The Senate is debating another bill declaring the State’s exclusive and constitutional right to exploit the raw material.
In January 2018, China and political bloc the Community of Latin American and Caribbean Nations (CELAC) released the Declaration of Santiago, which outlined priority areas for cooperation. A section of the document on trade, investment and finance agrees to define areas for: “investment cooperation and productive capacity that benefit the long-term socio-economic development of both Parties”.
At present, Chile has limited capacity amid pressure to meet huge global demand for lithium. This is expected to increase from 37 thousand tonnes last year to around 91 thousand by 2025. Its principal use is in electric vehicles. The 18 thousand tonnes of lithium needed to manufacture them in 2017 will increase to 64 thousand by 2025.
There are also a number of environmental unknowns about scaling-up production of one of Chile’s prized natural resources.
Although both SQM and Albemarle have environmental permits to operate in the Salar de Atacama, each new investment must be approved by a national environmental agency. Still, legislating for the long-term impacts of extraction is vital.
“The Government should set out an extraction plan for exploitation of the mineral. Exploitation of lithium must be done according to environmental laws because breaking them will come at a cost,” Reyes Matta said.
To obtain lithium from salt, brine (which contains lithium sulphate and potassium) is pumped from underground wells through pipes into evaporation ponds, in which the solution dissolves and crystalises into salts through exposure to the sun. During evaporation, the concentration of lithium rises from 1% to 6%.
The process can take up to a year.
As there is no rain and the environment is dry, the bi-products do not constitute a risk to the environment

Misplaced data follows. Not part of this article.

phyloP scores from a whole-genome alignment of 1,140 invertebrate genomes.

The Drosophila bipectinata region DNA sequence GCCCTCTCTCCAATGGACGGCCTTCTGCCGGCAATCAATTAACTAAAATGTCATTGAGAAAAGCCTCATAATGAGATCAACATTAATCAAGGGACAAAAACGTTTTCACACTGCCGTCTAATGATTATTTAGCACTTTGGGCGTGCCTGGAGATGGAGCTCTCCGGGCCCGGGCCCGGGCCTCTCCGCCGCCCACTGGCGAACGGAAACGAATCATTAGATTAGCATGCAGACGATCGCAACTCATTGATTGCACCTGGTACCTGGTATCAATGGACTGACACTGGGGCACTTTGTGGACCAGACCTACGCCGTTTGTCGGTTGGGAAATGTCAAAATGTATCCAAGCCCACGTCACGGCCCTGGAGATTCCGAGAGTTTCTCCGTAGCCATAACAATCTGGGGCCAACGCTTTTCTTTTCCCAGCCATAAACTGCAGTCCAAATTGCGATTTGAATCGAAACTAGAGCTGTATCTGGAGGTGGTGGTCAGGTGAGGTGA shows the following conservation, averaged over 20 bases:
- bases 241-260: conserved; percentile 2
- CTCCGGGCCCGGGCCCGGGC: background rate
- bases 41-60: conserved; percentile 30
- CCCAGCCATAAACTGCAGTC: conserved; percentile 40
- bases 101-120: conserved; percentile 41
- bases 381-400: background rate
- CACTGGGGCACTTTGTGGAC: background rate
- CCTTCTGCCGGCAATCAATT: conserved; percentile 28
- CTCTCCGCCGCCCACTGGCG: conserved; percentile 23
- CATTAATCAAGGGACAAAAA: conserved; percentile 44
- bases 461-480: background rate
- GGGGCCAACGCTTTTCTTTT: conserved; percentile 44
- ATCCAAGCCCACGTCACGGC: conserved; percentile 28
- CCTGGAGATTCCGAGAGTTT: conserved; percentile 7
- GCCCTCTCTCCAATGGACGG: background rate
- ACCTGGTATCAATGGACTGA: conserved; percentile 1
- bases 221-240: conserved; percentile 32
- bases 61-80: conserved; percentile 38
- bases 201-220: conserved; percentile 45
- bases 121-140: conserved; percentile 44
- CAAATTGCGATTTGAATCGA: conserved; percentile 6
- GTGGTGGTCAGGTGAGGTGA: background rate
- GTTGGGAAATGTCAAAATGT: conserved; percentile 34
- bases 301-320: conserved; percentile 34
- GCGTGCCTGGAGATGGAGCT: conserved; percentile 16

Salts are then taken to a plant in which solvents are used to separate out the lithium. The result is processed lithium, but also solid tonnes of less soluble salts, such as magnesium and calcium, which are disposed in the same salt pans.
“As there is no rain and the environment is dry, the [the bi-products] do not constitute a risk to the environment,” said Álvaro Videla, a mining engineer at the Catholic University of Chile, said of the risks of extraction.
The biggest impact is in the extraction of the brine itself, he said.
Despite being the driest desert in the world, wetlands and groundwater are part of the salt system, and are vital for the area’s communities and biodiversity.
“Extraction must be limited and, therefore, contracts must updated while knowledge advances on how to achieve a water balance,” Videla said.
SQM and Albemarle’s daily activities use over 200 million litres of water (fresh and salt).
Diálogo Chino contacted both companies to ask about the measures they take to limit the environmental risks of their work. Neither responded to requests.
“The current extraction method depends on the availability of water, and with climate change it will be increasingly scarce,” Videla said.
This lack of information is one of the biggest problems for the environmental management of the process.
“Scientific opinions talk about a complex problem, where the glaciers that feed the salt system are different and behave differently,” said César Padilla, coordinator of the Observatory of Mining Conflicts in Latin America (OCMAL).
He added: “The resource is being exploited to take advantage of today’s big global demand, but it is leaving aside what will happen to the ecosystems.”
Reyes Matta said: “You should not take specific decisions with lithium, but we must have a development strategy that prioritises Chile’s maximum interest, both now and in the future.”